Finally, after months of this (plus some stern phone calls from my friends), I found a good doctor who got me back on meds. Very, very slowly things came back into focus. The hole got a little smaller, brighter and warmer. Then one day, without even being aware of it, I just stepped out. No tah-dah! More like: whew.

I feel normal now. I can breathe, I can say “so what?” and really mean it. Little things please me again: the sound of a sprinkler, smoked gouda, a cold Diet Coke. If I drop a glass on the floor, I sweep it up. I don’t sit in the glass and cry about how the world sucks and what a failure I am.

It’s hard for me to see those pages. It’s even harder for me to write this post, knowing the jig is up, OMG people will know. Plus it’s a long post (are you still with me?). Why write it?

I write it because if you have any friends or family who seem stuck in the cold, dark torture chamber of their own powerful brain, help them get help.

Do not tell them useless, merry-sunshine crap about just “being positive”, do not tell them they “think too much”, do not tell them they have “so much to be grateful for” and do not, DO NOT, tell them “to stop feeling sorry for themselves.” Depression is not a self-indulgent, chosen state-of-mind. No one would choose to be so sad, so desperate, so negative, and so guilt-ridden for one second. No one.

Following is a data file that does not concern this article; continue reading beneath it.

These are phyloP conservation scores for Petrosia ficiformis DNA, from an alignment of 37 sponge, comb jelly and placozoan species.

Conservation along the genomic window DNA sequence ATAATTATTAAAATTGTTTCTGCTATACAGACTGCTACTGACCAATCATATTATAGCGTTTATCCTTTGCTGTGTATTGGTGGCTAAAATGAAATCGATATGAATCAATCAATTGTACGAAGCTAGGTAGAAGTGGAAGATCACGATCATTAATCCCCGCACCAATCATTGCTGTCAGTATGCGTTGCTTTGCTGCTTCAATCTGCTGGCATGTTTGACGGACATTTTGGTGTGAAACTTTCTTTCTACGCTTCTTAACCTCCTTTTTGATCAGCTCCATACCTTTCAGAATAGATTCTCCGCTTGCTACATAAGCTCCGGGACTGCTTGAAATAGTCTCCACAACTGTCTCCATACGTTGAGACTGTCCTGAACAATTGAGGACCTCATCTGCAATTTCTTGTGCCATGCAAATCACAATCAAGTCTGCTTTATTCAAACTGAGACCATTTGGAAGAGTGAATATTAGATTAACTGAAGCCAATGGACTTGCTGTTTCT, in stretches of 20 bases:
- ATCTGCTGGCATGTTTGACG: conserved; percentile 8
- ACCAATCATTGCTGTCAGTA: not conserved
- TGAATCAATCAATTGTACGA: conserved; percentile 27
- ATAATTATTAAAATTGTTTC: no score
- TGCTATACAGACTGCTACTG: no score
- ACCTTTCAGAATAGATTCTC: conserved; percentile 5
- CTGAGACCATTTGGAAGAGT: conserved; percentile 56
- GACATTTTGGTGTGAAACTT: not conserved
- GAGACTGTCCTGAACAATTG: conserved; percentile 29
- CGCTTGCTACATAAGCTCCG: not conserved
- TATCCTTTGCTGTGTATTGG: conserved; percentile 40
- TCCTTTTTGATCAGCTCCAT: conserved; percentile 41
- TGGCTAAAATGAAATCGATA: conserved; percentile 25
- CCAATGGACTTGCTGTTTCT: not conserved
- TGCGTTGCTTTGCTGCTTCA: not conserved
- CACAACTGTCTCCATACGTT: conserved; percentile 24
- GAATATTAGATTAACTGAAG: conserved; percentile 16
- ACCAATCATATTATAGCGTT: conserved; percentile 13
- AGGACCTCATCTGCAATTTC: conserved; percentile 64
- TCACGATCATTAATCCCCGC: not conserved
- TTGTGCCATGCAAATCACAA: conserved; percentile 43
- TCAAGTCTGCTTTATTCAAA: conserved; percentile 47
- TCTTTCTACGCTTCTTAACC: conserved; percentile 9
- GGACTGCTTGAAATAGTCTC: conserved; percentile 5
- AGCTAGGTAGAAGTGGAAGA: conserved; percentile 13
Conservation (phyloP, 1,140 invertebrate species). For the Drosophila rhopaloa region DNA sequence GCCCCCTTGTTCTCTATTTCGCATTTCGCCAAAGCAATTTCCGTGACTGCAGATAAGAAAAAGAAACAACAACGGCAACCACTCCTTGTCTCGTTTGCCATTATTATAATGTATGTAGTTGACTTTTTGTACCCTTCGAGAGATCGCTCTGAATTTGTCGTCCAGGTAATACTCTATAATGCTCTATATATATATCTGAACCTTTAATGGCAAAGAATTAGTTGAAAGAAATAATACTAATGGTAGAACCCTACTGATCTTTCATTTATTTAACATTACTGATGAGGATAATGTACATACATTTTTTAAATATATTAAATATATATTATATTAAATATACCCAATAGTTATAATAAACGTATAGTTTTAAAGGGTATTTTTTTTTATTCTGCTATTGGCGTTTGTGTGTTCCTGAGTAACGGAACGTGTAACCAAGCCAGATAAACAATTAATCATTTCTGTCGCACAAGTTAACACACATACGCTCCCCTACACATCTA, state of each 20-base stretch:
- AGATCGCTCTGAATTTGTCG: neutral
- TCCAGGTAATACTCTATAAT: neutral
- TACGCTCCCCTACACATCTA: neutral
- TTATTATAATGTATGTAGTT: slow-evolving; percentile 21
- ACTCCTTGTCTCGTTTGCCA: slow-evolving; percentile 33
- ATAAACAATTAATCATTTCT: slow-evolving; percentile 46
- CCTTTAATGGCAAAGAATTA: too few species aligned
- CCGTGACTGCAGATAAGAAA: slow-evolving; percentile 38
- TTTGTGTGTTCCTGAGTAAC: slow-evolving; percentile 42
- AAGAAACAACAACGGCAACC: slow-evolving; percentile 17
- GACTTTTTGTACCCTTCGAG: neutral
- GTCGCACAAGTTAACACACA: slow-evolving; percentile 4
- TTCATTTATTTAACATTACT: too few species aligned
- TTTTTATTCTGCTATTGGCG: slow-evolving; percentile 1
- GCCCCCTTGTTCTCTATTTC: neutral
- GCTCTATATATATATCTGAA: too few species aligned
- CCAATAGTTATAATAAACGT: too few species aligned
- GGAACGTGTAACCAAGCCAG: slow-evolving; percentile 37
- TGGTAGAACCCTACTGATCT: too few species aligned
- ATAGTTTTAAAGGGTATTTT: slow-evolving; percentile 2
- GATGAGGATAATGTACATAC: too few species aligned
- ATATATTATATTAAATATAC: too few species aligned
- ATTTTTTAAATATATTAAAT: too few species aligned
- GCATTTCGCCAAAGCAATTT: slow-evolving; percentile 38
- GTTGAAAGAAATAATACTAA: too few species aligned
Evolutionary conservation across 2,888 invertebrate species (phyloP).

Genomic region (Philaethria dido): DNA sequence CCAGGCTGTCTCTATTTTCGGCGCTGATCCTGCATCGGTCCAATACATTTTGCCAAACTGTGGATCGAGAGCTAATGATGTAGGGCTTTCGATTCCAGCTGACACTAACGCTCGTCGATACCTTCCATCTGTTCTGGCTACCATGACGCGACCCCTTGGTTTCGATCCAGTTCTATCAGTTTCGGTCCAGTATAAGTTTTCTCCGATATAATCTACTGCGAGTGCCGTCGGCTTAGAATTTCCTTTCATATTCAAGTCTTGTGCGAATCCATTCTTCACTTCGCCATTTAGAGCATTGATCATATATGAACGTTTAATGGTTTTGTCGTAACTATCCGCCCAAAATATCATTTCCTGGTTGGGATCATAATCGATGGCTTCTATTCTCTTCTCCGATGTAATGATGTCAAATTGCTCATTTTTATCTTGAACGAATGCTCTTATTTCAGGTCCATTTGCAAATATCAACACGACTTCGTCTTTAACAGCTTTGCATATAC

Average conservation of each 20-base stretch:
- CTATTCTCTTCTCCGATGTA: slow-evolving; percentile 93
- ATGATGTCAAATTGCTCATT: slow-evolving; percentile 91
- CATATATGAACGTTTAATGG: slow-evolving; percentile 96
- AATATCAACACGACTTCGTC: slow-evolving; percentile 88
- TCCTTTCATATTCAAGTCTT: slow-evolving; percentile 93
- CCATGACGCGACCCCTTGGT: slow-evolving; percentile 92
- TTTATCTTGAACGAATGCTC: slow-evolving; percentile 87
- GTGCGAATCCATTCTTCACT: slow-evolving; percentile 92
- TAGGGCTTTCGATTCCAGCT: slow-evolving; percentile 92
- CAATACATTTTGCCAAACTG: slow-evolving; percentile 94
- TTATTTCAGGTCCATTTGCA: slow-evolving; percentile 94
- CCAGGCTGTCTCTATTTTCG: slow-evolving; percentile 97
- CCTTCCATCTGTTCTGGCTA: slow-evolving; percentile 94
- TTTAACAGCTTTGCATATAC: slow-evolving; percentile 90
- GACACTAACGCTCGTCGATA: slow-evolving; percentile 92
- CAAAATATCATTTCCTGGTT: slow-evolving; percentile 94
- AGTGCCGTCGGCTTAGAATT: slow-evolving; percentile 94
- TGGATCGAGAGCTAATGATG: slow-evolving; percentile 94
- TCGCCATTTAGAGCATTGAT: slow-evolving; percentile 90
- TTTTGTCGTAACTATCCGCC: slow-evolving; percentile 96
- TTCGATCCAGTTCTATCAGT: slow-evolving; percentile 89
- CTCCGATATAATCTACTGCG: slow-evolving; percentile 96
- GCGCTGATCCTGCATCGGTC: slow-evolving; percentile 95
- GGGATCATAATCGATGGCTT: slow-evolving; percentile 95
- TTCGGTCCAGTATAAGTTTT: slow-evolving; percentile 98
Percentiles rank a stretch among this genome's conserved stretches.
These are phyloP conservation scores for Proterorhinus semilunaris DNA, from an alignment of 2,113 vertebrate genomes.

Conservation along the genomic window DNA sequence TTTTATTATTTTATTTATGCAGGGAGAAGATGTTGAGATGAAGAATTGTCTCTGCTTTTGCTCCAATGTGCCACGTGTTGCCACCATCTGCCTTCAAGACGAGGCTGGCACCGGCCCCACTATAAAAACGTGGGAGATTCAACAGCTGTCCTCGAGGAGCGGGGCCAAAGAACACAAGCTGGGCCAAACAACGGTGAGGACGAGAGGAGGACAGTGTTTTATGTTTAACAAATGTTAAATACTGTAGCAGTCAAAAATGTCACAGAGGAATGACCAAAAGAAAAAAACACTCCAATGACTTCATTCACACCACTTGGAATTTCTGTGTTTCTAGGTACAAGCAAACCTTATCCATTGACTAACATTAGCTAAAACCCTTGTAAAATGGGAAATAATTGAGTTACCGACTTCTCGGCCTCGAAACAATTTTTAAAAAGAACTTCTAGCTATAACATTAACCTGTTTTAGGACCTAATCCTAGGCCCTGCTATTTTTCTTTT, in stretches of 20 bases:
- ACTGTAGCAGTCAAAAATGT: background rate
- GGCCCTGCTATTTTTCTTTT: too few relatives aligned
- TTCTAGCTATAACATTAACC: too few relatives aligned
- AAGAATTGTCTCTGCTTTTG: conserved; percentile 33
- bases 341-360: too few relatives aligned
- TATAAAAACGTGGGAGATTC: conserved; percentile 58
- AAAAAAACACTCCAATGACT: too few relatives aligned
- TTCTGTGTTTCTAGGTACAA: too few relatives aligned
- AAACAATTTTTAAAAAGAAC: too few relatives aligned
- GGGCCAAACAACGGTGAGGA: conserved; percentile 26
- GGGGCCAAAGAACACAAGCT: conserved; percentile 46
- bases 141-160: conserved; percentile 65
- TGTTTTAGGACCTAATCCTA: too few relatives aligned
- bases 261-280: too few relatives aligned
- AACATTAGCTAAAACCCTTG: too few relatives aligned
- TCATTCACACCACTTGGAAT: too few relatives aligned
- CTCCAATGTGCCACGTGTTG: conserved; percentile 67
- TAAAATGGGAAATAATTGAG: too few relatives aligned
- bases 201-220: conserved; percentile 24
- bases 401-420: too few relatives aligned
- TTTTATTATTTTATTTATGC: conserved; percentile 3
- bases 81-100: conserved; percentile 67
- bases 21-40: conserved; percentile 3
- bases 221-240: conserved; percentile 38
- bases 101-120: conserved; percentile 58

Instead, tell them you’re here for them. Tell them not to feel embarrassed. You don’t think they’re weak or crazy or a lazy sack-of-bones. Tell them they can feel better – a lot better. Tell them it’s possible that one day they’ll look back on this and not believe they waited so long to get help.

If they can’t get a recommendation for a therapist through their own doctor (note: if they think they need might medication, get a shrink who knows how to prescribe meds – OB/Gyn’s should not be prescribing psychotropic drugs), tell them to Google psychiatrists in their area. Often one can find a website that rates them. Pay attention to those ratings. Some shrinks are real assholes. Some, like mine, are awesome.

I’m not advocating drugs in all cases. Personally, I still find them omnipresent, over-prescribed, cliché and when not given correctly – dangerous. But when a person has diabetes, we don’t tell them to just “focus on the positive” and their insulin will re-balance. We don’t say, “buck-up, you think about your thyroid too much.” In my case, having exhausted all other options, it is clear to me – my noggin? Sometimes she not work so good.